Uninsured Motorist Coverage exists to Protect Injured Accident Victims in Ontario

Posted by Injury Lawyers of Ontario on January 22, 2016


Uninsured Motorist Coverage is provided by your vehicle insurance policy

Under Ontario’s Insurance Act, every automobile insurance policy must provide policyholders with Uninsured Motorist Coverage.  This coverage pays for property damage or personal injury losses if you were struck by a hit-and-run driver or in the event that the ‘at fault’ driver is uninsured.  Under these circumstances, your insurance company pays for losses up to a maximum of $200,000, unless you are paying for additional coverage for this provision on your policy.

The statutory requirement for Uninsured Motorist Coverage states that an injured person is legally entitled to recover damages if they can: 1) establish that the uninsured party is at fault in causing their injuries; and 2) provide evidence for the amount of damages they are claiming.

For anyone injured or killed in a car accident caused by an unidentified or uninsured person, your insurer must pay the amount of damages that you (or your survivors) would have a legal right to recover from an ‘at fault’ driver, up to the limit specified on your policy. You and dependant family members are entitled to damages for bodily injuries if you were struck by a motor vehicle in any capacity, whether as a driver, passenger, pedestrian or cyclist.  For property damage to the car and its contents and for the loss of use of your car, your insurer will also pay what you have a legal right to recover, subject to the deductible and maximum payable on your policy.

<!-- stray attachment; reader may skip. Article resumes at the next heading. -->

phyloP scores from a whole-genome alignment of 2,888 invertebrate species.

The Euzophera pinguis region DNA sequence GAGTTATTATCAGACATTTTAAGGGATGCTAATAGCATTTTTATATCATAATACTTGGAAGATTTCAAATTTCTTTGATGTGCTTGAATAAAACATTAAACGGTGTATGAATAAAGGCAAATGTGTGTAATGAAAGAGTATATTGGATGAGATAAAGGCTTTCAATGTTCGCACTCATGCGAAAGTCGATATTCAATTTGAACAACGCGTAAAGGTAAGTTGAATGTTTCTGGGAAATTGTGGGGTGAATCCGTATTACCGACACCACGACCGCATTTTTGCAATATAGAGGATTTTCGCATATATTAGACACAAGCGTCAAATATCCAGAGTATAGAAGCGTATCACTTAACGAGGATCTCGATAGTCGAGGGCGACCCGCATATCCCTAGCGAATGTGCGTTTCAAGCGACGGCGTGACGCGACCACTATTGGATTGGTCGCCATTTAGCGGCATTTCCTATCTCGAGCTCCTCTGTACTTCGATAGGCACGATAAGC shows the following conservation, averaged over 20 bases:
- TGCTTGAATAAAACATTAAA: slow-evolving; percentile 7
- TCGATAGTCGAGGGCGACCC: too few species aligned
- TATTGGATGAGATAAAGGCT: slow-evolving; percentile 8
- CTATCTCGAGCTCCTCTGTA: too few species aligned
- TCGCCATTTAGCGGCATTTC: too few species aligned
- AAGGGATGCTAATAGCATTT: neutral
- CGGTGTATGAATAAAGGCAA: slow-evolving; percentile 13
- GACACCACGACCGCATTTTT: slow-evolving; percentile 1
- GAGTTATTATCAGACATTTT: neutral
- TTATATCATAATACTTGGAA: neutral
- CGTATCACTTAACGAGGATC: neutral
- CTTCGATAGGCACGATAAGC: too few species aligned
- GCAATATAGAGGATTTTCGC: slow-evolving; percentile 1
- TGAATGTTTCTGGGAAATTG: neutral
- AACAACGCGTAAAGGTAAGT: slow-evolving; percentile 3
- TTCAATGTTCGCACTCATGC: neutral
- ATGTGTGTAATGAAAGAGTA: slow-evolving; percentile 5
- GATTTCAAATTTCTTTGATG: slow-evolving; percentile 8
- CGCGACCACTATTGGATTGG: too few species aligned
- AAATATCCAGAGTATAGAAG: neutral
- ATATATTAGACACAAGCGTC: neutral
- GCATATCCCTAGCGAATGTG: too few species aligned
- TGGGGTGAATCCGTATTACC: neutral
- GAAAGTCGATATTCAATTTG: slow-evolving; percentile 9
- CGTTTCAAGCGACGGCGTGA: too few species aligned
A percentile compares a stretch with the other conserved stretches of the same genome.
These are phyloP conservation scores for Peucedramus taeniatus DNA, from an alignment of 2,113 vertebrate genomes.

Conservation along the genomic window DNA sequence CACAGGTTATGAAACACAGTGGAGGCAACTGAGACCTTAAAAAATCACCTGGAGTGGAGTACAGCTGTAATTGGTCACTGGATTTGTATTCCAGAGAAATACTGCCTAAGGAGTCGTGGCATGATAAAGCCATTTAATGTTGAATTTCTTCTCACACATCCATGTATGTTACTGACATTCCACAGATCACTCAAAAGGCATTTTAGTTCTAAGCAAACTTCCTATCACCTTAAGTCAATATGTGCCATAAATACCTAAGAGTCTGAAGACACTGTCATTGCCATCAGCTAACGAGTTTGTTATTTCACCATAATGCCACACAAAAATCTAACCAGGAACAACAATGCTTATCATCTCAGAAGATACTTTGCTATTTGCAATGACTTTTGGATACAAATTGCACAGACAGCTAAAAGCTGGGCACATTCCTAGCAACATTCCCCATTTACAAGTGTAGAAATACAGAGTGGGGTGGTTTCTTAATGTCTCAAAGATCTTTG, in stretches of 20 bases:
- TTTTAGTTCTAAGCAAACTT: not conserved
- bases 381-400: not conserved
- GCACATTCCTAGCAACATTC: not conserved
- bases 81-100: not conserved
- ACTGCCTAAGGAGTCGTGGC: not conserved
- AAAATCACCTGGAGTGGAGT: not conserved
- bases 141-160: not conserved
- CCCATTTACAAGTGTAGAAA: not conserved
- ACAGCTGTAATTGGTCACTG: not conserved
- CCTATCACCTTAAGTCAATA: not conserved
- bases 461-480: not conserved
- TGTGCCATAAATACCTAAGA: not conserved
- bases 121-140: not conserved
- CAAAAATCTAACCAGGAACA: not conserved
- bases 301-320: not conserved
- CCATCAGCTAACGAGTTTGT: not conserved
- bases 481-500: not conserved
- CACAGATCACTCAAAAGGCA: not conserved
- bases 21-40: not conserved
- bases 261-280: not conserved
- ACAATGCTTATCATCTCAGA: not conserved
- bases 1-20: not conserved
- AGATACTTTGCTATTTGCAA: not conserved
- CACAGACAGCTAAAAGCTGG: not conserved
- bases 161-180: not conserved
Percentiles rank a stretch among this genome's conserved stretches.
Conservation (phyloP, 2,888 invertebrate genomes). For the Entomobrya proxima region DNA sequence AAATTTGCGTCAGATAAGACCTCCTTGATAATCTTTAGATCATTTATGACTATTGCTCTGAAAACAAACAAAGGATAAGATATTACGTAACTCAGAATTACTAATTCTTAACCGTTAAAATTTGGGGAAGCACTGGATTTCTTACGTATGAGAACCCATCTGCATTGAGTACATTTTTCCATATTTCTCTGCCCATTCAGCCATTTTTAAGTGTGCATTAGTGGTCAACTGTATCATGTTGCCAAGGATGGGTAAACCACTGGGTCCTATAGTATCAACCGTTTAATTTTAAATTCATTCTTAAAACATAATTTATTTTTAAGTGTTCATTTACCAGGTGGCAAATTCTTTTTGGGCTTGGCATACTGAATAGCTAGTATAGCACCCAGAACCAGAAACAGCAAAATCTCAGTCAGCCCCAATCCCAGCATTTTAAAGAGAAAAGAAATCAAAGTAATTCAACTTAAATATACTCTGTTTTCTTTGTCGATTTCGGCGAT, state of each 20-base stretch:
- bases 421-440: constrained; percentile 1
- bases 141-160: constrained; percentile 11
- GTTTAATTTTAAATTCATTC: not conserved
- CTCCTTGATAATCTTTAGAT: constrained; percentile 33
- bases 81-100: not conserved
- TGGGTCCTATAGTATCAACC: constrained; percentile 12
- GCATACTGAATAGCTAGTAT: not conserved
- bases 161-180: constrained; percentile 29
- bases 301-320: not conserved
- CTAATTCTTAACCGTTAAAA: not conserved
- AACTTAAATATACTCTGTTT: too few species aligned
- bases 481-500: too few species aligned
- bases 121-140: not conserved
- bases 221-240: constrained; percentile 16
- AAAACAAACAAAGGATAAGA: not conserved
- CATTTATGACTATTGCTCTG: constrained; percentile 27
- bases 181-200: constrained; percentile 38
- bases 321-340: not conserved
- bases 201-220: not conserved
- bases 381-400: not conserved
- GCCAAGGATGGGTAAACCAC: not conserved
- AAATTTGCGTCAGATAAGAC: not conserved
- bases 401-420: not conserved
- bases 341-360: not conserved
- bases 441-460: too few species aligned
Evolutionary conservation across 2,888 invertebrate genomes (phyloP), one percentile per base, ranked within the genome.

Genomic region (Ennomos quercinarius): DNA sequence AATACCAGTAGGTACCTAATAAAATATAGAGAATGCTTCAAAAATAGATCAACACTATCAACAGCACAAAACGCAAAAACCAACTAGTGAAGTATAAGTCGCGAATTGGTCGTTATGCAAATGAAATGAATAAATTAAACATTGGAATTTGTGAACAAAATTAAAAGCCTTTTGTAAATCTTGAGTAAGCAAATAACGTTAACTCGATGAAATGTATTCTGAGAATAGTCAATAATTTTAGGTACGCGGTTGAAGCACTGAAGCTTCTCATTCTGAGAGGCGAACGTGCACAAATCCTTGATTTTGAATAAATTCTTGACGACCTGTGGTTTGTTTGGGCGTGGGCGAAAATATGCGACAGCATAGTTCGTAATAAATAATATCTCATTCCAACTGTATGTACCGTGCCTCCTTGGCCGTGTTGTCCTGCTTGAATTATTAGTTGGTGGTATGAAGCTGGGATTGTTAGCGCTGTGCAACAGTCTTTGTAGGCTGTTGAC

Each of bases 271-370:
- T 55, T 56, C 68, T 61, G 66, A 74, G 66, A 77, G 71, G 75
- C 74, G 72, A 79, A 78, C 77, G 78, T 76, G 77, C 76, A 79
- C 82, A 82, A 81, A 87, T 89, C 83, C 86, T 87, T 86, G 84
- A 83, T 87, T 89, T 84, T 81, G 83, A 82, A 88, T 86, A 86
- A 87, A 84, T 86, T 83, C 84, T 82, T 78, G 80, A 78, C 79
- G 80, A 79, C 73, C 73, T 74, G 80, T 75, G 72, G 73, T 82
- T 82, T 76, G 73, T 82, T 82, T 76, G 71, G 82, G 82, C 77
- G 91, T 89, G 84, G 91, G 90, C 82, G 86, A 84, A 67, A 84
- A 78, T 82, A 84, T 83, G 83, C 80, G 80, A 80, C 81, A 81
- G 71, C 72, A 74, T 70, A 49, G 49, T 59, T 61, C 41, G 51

If you want to make a claim for uninsured motorist coverage, the following conditions must be met:

  • Accidents involving an uninsured motorist must be reported to a police officer or other appropriate law enforcement within 24 hours (or as soon as possible).
  • If making a claim for car or property damage, you must notify your insurer within 7 days of the accident.
  • Insured injured persons must provide written notification of their claim to their insurer within 30 days of the accident (or as soon as possible).
  • You must notify your insurer if the car accident resulted from a hit-and-run.
  • If requested, you must make your vehicle available for inspection, to your insurer.
  • Provide your insurer with the names and severity of injuries of everyone hurt in the car accident, as well as any property damage. 
  • As much evidence as possible must be submitted within 90 days (or as soon as possible) to support your claim, including details of the accident and your injuries and losses.
  • Your insurer must be provided with a certificate from the medical or psychological professional treating who is treating your injuries, if they request it.
  • You must undergo any medical examinations requested by your insurance company, and they will pay the costs of these evaluations.
  • The medical certificate must reveal the cause of the injury, the type of injury and how long your disability is expected to last.